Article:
Educators have been inundated with news articles and media posts focused on the amount of “learning loss” that students have experienced since the requirement to close on-campus learning in March of 2020. While some schools were able to fully return to onsite instruction for the ‘20-’21 school year, others were required to remain fully virtual and many offered hybrid approaches to learning. Even those who were able to return to a face-to-face environment experienced times of entire school or class quarantines, emergency returns to virtual learning, and staff shortages due to the COVID-19 pandemic. With those challenges came the necessity for educators to learn to teach their subject areas across many platforms while also taking on the task of investigating new technologies and addressing safety concerns for themselves, their families and their students. Are there gaps in student learning? Absolutely. But certainly not for a lack of blood, sweat, and millions of tears by every educator in our field.
So, how do we close those gaps and continue to move forward? We are going to need all of the knowledge and expertise at the table to make data-driven decisions for every student based upon their individual needs. If we dig deep and reflect on all that we have been through since the pandemic, it is my hope that we can see that we are more prepared than ever to take on this upcoming challenge. Think about it. We have learned so many methods and strategies to differentiate learning – Zooming in with another teacher’s class to learn a missed target; watching a recorded video of a lesson from a teacher down the hall to intervene or extend student learning; small groups being re-evaluated with quicker, more effective assessments – and these are just a few that I personally have seen in action. I know there are even more being used by teachers everywhere. Moving forward and closing learning gaps will not be easy. But it will definitely be worth it!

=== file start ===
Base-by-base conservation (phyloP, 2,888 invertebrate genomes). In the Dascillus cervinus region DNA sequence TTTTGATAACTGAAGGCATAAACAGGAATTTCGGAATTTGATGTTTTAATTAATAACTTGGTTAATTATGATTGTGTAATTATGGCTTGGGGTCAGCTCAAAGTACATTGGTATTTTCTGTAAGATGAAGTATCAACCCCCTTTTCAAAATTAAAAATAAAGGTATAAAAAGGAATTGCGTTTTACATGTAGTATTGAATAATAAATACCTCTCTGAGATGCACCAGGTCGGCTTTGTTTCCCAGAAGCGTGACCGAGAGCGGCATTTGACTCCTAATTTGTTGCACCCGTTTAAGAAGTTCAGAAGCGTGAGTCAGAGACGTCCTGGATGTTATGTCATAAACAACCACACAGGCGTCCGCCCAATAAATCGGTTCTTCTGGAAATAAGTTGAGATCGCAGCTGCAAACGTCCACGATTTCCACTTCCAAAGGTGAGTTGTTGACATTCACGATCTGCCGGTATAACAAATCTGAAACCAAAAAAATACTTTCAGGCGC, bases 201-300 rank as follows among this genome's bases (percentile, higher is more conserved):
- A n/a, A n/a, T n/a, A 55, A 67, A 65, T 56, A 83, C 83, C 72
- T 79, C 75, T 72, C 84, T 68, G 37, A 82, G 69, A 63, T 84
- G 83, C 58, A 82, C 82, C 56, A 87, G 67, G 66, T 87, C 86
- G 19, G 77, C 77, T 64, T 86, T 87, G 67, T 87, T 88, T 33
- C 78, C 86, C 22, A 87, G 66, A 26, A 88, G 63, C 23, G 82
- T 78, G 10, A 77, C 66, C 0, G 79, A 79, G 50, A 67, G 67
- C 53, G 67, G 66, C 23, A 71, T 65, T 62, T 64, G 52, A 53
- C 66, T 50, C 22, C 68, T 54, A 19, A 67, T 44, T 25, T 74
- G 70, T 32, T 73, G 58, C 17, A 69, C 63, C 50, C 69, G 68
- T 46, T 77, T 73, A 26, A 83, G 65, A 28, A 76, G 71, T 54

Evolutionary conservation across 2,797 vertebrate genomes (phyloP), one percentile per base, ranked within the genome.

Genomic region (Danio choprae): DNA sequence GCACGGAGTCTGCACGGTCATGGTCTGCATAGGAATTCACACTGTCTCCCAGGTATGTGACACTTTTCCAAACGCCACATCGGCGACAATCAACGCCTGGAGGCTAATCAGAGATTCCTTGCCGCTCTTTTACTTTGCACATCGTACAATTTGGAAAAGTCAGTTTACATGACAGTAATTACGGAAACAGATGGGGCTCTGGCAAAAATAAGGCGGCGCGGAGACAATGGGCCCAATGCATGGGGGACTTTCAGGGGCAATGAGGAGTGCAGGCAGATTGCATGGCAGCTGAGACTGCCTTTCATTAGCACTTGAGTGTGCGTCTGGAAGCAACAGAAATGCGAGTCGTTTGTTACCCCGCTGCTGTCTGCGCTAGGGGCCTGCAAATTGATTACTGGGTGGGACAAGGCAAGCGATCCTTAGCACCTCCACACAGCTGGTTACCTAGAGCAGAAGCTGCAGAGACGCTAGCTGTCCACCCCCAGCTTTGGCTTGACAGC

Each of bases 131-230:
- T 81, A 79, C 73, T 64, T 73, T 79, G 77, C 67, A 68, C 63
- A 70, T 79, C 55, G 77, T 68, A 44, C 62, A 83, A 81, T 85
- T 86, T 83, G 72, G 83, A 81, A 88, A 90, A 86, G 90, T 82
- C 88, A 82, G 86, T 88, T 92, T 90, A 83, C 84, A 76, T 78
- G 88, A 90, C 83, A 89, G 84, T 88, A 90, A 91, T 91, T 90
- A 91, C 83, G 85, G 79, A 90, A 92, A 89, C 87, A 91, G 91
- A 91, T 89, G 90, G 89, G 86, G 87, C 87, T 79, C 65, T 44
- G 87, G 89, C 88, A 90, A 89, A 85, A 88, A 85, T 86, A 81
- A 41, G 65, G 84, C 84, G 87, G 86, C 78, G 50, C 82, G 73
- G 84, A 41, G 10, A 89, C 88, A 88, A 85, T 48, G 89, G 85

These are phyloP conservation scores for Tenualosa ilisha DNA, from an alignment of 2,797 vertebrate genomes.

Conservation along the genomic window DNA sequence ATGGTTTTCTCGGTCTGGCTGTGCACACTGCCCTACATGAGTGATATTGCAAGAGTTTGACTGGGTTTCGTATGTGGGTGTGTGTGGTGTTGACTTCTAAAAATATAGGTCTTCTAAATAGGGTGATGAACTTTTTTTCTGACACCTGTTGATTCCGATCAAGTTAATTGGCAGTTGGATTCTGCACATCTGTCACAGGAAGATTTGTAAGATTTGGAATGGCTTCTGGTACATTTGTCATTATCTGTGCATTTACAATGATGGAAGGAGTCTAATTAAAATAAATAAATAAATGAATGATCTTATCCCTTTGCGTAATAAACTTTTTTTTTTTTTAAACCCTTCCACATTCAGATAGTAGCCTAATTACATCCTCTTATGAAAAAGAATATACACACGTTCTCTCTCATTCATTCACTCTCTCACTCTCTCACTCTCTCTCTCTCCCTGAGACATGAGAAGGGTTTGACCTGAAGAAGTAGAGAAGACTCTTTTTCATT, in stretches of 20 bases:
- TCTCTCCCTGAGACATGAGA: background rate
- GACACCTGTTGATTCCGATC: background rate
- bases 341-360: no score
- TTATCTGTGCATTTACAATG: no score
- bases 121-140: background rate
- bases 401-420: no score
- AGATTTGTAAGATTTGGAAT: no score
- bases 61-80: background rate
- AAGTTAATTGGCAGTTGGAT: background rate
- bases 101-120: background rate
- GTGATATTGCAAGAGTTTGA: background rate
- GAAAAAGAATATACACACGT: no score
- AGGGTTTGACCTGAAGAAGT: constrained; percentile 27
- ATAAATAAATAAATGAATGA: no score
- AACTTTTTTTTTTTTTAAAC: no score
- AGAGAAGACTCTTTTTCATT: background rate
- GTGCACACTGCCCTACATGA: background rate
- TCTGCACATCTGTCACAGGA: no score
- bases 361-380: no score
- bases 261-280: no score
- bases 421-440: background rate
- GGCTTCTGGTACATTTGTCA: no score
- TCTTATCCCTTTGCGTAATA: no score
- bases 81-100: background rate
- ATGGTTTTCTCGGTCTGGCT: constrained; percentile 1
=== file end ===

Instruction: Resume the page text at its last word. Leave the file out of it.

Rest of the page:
Minding the Gaps
So, how do we get started? I would encourage you to start with the Mind the Gaps webinar that Mike Mattos, Heather Frizielle, Julie Schmidt, Jeanne Spiller, and Nicole Dimich offered in the Summer of 2020. This three-part series provides strategies for designing a master schedule, approaches for differentiated learning, and successful assessment practices – all focused on how to address learning loss. One thing I appreciate most about the experts in this series is that they are champions for both educators and the students they serve. They offer no-nonsense strategies that encompass zero fluff…we don’t have time (or patience) for fluff.